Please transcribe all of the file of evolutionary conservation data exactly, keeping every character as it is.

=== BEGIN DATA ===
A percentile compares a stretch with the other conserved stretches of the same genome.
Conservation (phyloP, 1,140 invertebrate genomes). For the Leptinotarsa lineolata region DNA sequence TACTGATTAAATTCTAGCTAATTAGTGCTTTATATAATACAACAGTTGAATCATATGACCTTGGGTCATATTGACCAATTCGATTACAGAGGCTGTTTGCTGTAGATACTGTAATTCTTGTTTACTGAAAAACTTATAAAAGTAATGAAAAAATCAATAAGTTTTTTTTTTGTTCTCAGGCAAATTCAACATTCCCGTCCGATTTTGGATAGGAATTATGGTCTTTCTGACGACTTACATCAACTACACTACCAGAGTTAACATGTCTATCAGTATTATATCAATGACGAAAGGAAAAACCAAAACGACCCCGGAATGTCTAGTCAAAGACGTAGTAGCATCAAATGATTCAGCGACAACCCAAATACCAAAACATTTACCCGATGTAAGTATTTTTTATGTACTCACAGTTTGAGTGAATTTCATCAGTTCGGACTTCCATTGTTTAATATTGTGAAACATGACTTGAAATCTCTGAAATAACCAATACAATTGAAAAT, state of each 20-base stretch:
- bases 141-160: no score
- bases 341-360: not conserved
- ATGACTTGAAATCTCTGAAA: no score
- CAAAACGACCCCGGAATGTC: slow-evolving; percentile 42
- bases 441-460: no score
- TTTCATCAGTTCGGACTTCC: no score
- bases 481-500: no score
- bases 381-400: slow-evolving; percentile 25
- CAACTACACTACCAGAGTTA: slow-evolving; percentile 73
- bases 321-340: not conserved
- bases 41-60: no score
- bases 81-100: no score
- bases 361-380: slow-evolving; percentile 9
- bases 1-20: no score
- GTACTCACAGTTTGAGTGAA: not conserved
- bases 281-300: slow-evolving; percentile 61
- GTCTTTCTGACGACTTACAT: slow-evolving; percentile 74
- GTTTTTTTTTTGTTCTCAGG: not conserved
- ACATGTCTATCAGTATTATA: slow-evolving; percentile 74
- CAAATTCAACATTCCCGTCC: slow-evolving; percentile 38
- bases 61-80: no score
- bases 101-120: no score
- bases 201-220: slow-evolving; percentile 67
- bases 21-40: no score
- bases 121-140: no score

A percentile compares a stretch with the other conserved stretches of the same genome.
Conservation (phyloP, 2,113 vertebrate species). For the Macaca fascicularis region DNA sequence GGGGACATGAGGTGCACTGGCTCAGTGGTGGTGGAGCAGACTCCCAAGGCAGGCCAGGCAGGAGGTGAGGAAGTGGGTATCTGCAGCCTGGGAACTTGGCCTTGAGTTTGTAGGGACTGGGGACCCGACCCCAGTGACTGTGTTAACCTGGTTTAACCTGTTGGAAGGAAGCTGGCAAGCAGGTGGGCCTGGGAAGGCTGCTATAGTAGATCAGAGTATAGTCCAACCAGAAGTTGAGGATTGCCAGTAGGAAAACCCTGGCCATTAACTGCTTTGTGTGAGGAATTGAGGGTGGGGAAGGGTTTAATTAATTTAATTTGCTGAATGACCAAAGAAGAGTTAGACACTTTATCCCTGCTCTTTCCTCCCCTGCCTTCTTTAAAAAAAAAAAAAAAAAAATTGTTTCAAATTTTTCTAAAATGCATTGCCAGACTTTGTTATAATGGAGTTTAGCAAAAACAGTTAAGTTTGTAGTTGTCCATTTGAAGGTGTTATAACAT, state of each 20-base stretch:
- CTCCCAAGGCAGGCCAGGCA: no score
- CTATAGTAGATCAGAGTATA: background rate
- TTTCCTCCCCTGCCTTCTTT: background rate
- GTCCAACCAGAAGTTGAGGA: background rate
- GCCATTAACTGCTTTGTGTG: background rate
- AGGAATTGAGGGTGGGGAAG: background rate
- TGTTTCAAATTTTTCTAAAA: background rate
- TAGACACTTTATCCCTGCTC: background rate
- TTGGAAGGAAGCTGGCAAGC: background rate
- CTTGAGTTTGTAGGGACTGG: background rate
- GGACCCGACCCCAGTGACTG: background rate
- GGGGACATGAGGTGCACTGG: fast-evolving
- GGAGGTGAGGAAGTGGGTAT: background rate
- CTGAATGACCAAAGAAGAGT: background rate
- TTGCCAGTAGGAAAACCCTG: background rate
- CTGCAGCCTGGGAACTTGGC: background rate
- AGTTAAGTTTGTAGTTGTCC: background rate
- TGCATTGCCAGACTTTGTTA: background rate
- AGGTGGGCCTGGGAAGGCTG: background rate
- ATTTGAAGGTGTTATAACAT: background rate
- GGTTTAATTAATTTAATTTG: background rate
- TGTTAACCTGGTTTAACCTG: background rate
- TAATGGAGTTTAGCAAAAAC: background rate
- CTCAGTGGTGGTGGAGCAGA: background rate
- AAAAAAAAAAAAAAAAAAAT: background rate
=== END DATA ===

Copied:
A percentile compares a stretch with the other conserved stretches of the same genome.
Conservation (phyloP, 1,140 invertebrate genomes). For the Leptinotarsa lineolata region DNA sequence TACTGATTAAATTCTAGCTAATTAGTGCTTTATATAATACAACAGTTGAATCATATGACCTTGGGTCATATTGACCAATTCGATTACAGAGGCTGTTTGCTGTAGATACTGTAATTCTTGTTTACTGAAAAACTTATAAAAGTAATGAAAAAATCAATAAGTTTTTTTTTTGTTCTCAGGCAAATTCAACATTCCCGTCCGATTTTGGATAGGAATTATGGTCTTTCTGACGACTTACATCAACTACACTACCAGAGTTAACATGTCTATCAGTATTATATCAATGACGAAAGGAAAAACCAAAACGACCCCGGAATGTCTAGTCAAAGACGTAGTAGCATCAAATGATTCAGCGACAACCCAAATACCAAAACATTTACCCGATGTAAGTATTTTTTATGTACTCACAGTTTGAGTGAATTTCATCAGTTCGGACTTCCATTGTTTAATATTGTGAAACATGACTTGAAATCTCTGAAATAACCAATACAATTGAAAAT, state of each 20-base stretch:
- bases 141-160: no score
- bases 341-360: not conserved
- ATGACTTGAAATCTCTGAAA: no score
- CAAAACGACCCCGGAATGTC: slow-evolving; percentile 42
- bases 441-460: no score
- TTTCATCAGTTCGGACTTCC: no score
- bases 481-500: no score
- bases 381-400: slow-evolving; percentile 25
- CAACTACACTACCAGAGTTA: slow-evolving; percentile 73
- bases 321-340: not conserved
- bases 41-60: no score
- bases 81-100: no score
- bases 361-380: slow-evolving; percentile 9
- bases 1-20: no score
- GTACTCACAGTTTGAGTGAA: not conserved
- bases 281-300: slow-evolving; percentile 61
- GTCTTTCTGACGACTTACAT: slow-evolving; percentile 74
- GTTTTTTTTTTGTTCTCAGG: not conserved
- ACATGTCTATCAGTATTATA: slow-evolving; percentile 74
- CAAATTCAACATTCCCGTCC: slow-evolving; percentile 38
- bases 61-80: no score
- bases 101-120: no score
- bases 201-220: slow-evolving; percentile 67
- bases 21-40: no score
- bases 121-140: no score

A percentile compares a stretch with the other conserved stretches of the same genome.
Conservation (phyloP, 2,113 vertebrate species). For the Macaca fascicularis region DNA sequence GGGGACATGAGGTGCACTGGCTCAGTGGTGGTGGAGCAGACTCCCAAGGCAGGCCAGGCAGGAGGTGAGGAAGTGGGTATCTGCAGCCTGGGAACTTGGCCTTGAGTTTGTAGGGACTGGGGACCCGACCCCAGTGACTGTGTTAACCTGGTTTAACCTGTTGGAAGGAAGCTGGCAAGCAGGTGGGCCTGGGAAGGCTGCTATAGTAGATCAGAGTATAGTCCAACCAGAAGTTGAGGATTGCCAGTAGGAAAACCCTGGCCATTAACTGCTTTGTGTGAGGAATTGAGGGTGGGGAAGGGTTTAATTAATTTAATTTGCTGAATGACCAAAGAAGAGTTAGACACTTTATCCCTGCTCTTTCCTCCCCTGCCTTCTTTAAAAAAAAAAAAAAAAAAATTGTTTCAAATTTTTCTAAAATGCATTGCCAGACTTTGTTATAATGGAGTTTAGCAAAAACAGTTAAGTTTGTAGTTGTCCATTTGAAGGTGTTATAACAT, state of each 20-base stretch:
- CTCCCAAGGCAGGCCAGGCA: no score
- CTATAGTAGATCAGAGTATA: background rate
- TTTCCTCCCCTGCCTTCTTT: background rate
- GTCCAACCAGAAGTTGAGGA: background rate
- GCCATTAACTGCTTTGTGTG: background rate
- AGGAATTGAGGGTGGGGAAG: background rate
- TGTTTCAAATTTTTCTAAAA: background rate
- TAGACACTTTATCCCTGCTC: background rate
- TTGGAAGGAAGCTGGCAAGC: background rate
- CTTGAGTTTGTAGGGACTGG: background rate
- GGACCCGACCCCAGTGACTG: background rate
- GGGGACATGAGGTGCACTGG: fast-evolving
- GGAGGTGAGGAAGTGGGTAT: background rate
- CTGAATGACCAAAGAAGAGT: background rate
- TTGCCAGTAGGAAAACCCTG: background rate
- CTGCAGCCTGGGAACTTGGC: background rate
- AGTTAAGTTTGTAGTTGTCC: background rate
- TGCATTGCCAGACTTTGTTA: background rate
- AGGTGGGCCTGGGAAGGCTG: background rate
- ATTTGAAGGTGTTATAACAT: background rate
- GGTTTAATTAATTTAATTTG: background rate
- TGTTAACCTGGTTTAACCTG: background rate
- TAATGGAGTTTAGCAAAAAC: background rate
- CTCAGTGGTGGTGGAGCAGA: background rate
- AAAAAAAAAAAAAAAAAAAT: background rate